Hours after Gov. Gavin Newsom announced that some high school and youth sports could return to outdoor play as soon as next week under certain restrictions, a judge ruled all sports could resume in San Diego County as long as they “follow the same or similar COVID-19 protocols imposed for competition in professional and/or collegiate sports within the county.”
Superior Court Judge Earl Maas heard arguments Friday afternoon, Feb. 19, in a lawsuit filed by Nicholas Gardinera, a senior football player at Scripps Ranch High, and Cameron Woolsey, a senior football player at Mission Hills High, against Newsom, the California Department of Public Health, the county and its chief medical officer, Wilma Wooten.
The players were seeking the resumption of high school football, saying there “is no medical evidence that competing in team sports is safe for college and/or professional athletes, but not high school athletes.”
In his ruling granting a temporary restraining order, Maas agreed, stating young athletes were not at greater risk of contracting or transmitting COVID-19 than their professional or collegiate counterparts.
The judge said he was not persuaded by arguments from the state and county that professional and collegiate teams represented a lower risk of spreading the virus due to there being far fewer pro and college teams.
“The game is the same, the risk of spread is similar, the youth are already practicing and with school closures or limitations on attendance, youth are isolated,” Maas wrote.
Another hearing is slated for early next month on a preliminary injunction in the case.
“We’re very excited,” said Marlon Gardinera, Nicholas’ father and the head football coach at Scripps Ranch. “We got some good news in court and the governor’s morning press conference was good news, too.
“Now I hope the indoor sports keep pushing so they can play.”
Newsom’s morning announcement came after new guidance from the California Department of Public Health that outdoor sports could return as soon as Feb. 26 in counties where there were 14 or fewer COVID-19 cases per 100,000 people.
Under the new rules, a county’s overall tier designation doesn’t matter. The one metric being used is per capita cases.
San Diego County is currently at 22.2 cases per 100,000, according to county data.
Friday’s coronavirus tracking report from the county listed 812 new cases, the eighth-straight day with a total under 1,000. Total hospitalizations also continued to trend lower, reaching 731 Thursday with 232 in intensive care beds. The report included 34 additional COVID-related deaths Friday, Feb. 19.
Imperial County, which is part of the CIF San Diego Section, is at 18.4, according to their county metrics.
In the CIF Southern Section, all counties are currently over 14 cases per 100,000, with Orange County at 16, Los Angeles County at 17.6, San Bernardino at 19 and Riverside at 28.
“It really all depends on what numbers you’re looking at,” said Brad Hensley of the Let Them Play CA movement. “Either way, we’re over the number, but cases have been going down by 5-10 per week, so there is some optimism here. This isn’t perfect, but nobody expected it would be.”
In his morning news conference, Newsom said high schools would be required to test football, water polo and rugby athletes weekly, adding that the state would supply and pay for the testing. However, the San Diego Section moved water polo to the spring this year while other state sections will start their seasons later this month.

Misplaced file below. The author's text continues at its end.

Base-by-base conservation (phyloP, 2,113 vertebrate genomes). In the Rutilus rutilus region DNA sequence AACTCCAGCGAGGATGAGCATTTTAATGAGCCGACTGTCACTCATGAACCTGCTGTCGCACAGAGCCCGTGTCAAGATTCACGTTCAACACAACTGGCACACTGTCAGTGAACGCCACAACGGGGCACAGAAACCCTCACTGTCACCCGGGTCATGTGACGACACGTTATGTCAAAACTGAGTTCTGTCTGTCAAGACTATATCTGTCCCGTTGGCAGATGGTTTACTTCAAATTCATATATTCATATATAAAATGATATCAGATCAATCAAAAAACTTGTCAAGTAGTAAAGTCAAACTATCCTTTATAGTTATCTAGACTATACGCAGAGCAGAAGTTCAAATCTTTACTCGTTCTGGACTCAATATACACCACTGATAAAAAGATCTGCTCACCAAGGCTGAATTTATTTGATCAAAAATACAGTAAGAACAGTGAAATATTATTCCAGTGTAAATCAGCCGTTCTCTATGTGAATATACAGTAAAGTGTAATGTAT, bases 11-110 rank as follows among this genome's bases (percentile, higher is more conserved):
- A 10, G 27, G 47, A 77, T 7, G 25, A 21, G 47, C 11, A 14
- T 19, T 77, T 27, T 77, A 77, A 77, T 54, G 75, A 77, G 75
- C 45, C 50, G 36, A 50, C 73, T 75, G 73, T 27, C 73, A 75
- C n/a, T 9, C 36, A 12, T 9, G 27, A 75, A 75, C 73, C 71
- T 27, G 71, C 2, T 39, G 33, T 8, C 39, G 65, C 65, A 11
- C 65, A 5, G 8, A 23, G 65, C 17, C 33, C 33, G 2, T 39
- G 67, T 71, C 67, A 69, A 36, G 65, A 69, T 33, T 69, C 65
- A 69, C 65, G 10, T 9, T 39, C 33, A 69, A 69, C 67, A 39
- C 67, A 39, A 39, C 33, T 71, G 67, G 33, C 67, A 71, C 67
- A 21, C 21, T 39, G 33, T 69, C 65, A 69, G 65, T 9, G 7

San Diego Section CIF Commissioner Joe Heinz said he is hopeful San Diego County is under 14 cases per 100,000 by next week, which would render the temporary restraining order moot. The CDPH guidance said testing is only necessary when a county’s adjusted case rates are between 7 and 14 per 100,000.
The new guidance seemed aimed largely to get football on the field before schools ran out of time to complete a shortened season; Newsom said he would address adjusted guidances for indoor sports such as basketball at a later date.
Heinz spent the day on calls with conference presidents and will meet with the county’s football coaches to decide a path to play.
San Diego had been hoping to begin football practice by March 1, with games beginning as early as March 12. That would leave time for a five- or six-game season.
“This was really good news today,” said Torrey Pines football coach Ron Gladnick, who is a key member of the Golden State Football Coaches Community.
“If we can get a five- (or) six-game season, I’d be ecstatic. This was a grassroots movement with coaches, parents and volunteers working to get it done.
Heinz said it’s up to the coaches if they’d like a six-game season or five games and a scrimmage.
San Diego County Supervisor Jim Desmond credited “pressure” from parents, coaches and athletes for changing Newsom’s stance. Marlon Gardinera believes the court case pushed the governor to make an announcement.
“Your voices were heard. The push, the effort and the rallies were finally heard by Gov. Newsom, and he reacted,” Desmond said. “There are a lot out there that are pretty upset with him and want to get their kids out there on the playing field.
“We still need to get more sports open and more competitions opened, but it has worked.”
California State CIF Executive Director Ron Nocetti said he would allow the football season to go to May 1. It originally was thought football must conclude by April 17 to allow for the regulation 90 days between this season and the 2021 fall season.
—- John Maffei is a reporter for The San Diego Union-Tribune
—- City News Service contributed to this report.